Gates: Integration Equals Innovation
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Microsoft chairman Bill Gates used the opening keynote address at Spring Comdex in Chicago today to bolster the public relations case for allowing the company to integrate whatever functionality it deems appropriate into Windows 98 and future versions, equating such integration with innovation.
He took credit for the growth of the software industry, arguing that the standard platform represented by Windows, and its use on 150 million computers, is a key factor in the ability of other companies to develop packaged software at a reasonable cost. However, his remarks also highlighted the product's stranglehold on the computer industry.
Gates claimed that Windows is the central strategic direction for all but two major computer companies. The two exceptions on his list were IBM Corp., which in addition to Windows development also continues to sell OS/2 and work with Apple Computer on some initiatives, and Sun Microsystems, which pursues what Gates called a "purely anti-Windows strategy." Gates did not include Apple in his list of "major companies."
"If you looked at the same list two and a half years ago, when Windows 95 was released, less than half of those companies would have had Windows at the center of their strategy," Gates said.
In a deft bit of revisionism, Gates implied that Microsoft Internet Explorer has been a part of Windows 95 since its introduction in August 1995, though in fact Explorer was first released as a stand-alone product and was not systematically integrated into Windows until 1996, after Microsoft had failed with its own proprietary online service, Microsoft Network.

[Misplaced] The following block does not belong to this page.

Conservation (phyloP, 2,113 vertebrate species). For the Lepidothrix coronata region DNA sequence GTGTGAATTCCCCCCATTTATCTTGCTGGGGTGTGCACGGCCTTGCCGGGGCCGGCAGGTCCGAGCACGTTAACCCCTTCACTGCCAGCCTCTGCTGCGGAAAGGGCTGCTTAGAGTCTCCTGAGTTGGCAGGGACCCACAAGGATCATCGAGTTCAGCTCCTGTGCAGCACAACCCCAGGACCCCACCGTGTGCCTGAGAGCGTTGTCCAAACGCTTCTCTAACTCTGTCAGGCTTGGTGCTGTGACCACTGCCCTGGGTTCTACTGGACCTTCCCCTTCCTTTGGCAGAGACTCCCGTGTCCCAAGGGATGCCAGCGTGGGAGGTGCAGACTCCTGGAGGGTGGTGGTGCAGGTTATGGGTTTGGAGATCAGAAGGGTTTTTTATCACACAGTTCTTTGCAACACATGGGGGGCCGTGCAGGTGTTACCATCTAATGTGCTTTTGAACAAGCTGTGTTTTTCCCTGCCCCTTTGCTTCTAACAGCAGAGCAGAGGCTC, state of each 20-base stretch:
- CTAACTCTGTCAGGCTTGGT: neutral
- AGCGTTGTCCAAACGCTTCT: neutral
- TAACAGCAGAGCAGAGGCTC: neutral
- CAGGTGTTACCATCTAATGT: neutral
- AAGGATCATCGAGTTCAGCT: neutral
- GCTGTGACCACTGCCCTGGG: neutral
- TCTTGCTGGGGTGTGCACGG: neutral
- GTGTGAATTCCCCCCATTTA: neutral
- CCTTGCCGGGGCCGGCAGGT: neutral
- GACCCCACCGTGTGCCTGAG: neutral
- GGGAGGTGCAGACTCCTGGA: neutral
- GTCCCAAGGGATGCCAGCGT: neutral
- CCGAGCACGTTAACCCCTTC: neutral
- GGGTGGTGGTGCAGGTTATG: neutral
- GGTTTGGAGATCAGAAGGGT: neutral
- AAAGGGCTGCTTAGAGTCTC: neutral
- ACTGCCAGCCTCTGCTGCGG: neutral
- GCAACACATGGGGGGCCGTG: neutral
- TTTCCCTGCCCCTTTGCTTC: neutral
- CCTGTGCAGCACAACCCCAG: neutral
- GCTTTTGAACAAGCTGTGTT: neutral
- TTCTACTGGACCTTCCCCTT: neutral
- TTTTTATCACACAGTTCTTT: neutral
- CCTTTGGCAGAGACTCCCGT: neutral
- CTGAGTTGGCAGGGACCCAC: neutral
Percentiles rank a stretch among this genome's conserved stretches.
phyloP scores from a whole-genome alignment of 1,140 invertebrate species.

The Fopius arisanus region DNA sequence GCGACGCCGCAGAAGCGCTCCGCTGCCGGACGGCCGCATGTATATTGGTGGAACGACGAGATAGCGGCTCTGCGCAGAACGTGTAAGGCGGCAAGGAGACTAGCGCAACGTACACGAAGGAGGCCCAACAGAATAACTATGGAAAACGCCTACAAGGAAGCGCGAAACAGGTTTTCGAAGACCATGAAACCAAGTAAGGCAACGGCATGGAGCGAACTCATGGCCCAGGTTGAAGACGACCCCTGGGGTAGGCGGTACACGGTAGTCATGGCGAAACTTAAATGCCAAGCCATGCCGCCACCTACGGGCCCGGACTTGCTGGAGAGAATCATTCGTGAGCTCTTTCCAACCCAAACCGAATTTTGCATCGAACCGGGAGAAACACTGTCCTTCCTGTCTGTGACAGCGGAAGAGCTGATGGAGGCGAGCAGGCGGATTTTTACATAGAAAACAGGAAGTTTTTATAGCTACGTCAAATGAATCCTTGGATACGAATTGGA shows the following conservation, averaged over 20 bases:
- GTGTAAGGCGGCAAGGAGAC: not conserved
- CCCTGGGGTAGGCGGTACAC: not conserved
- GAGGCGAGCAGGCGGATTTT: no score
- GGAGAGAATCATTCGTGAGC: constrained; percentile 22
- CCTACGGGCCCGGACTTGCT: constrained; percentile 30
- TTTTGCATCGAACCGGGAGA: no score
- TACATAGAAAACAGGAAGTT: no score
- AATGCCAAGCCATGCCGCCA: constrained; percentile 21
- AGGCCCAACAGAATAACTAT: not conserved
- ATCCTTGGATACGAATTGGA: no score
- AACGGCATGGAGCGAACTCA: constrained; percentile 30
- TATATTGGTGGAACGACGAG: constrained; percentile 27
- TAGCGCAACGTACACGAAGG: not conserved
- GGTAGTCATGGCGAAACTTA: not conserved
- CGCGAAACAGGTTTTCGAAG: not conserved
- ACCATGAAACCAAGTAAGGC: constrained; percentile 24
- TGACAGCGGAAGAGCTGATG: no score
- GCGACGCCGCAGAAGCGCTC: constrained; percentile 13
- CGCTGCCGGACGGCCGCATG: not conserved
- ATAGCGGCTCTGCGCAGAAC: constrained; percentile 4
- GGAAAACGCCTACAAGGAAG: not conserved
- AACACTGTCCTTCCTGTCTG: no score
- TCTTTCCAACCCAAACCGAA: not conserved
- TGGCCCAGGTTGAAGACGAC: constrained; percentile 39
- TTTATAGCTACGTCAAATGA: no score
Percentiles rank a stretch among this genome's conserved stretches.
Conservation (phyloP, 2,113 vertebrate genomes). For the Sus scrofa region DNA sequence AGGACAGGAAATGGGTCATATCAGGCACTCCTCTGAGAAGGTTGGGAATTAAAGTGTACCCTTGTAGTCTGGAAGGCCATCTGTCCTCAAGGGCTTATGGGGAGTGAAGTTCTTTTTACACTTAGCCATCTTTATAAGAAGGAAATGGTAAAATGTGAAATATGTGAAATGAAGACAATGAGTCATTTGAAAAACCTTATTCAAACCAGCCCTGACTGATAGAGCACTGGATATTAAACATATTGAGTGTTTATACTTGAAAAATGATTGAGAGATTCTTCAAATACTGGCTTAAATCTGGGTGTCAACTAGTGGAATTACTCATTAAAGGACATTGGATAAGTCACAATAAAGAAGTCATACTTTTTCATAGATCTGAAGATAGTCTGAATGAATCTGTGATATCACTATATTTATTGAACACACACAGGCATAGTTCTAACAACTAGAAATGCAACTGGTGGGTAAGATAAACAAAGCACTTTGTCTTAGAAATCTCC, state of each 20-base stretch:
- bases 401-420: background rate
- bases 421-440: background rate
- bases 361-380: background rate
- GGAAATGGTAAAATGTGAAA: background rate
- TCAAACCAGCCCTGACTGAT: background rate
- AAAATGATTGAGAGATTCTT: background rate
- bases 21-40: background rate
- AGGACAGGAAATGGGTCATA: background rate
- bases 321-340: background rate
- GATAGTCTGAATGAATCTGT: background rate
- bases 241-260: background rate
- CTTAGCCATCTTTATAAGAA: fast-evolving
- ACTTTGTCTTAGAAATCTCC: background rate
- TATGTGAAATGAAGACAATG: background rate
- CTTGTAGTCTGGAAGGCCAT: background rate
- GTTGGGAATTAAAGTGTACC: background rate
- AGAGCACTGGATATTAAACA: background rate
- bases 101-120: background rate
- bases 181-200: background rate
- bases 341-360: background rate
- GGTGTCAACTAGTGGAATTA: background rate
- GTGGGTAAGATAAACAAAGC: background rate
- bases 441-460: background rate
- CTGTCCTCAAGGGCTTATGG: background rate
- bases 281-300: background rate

A preview of Windows 98--accomplished with only two glitches--made it clear that more capabilities previously handled by standalone software will now be integrated into the operating system, and that Microsoft application software will have a bigger edge than ever over other companies' applications.
For example, a feature called Windows Update will allow a user to automatically get the most recent versions and device drivers not only for the operating system but also for other software that's bundled with the operating system, such as the e-mail package Microsoft Outlook Express.
The company also seeks to simplify the user interface by eliminating the desktop metaphor for local files and making all interactions with the computer occur through the Web browser.
Gates predicted that Windows 98 will take over from Windows 95 very quickly, because it is a "straightforward refinement" that doesn't require additional computing power or memory.
Spring Comdex, which runs until Thursday, has attracted 85,000 from 80 countries, with 625 exhibitors. A spokesman for Ziff-Davis, the conference organizer, said 70 percent of the advance registration had come through the Comdex Web site.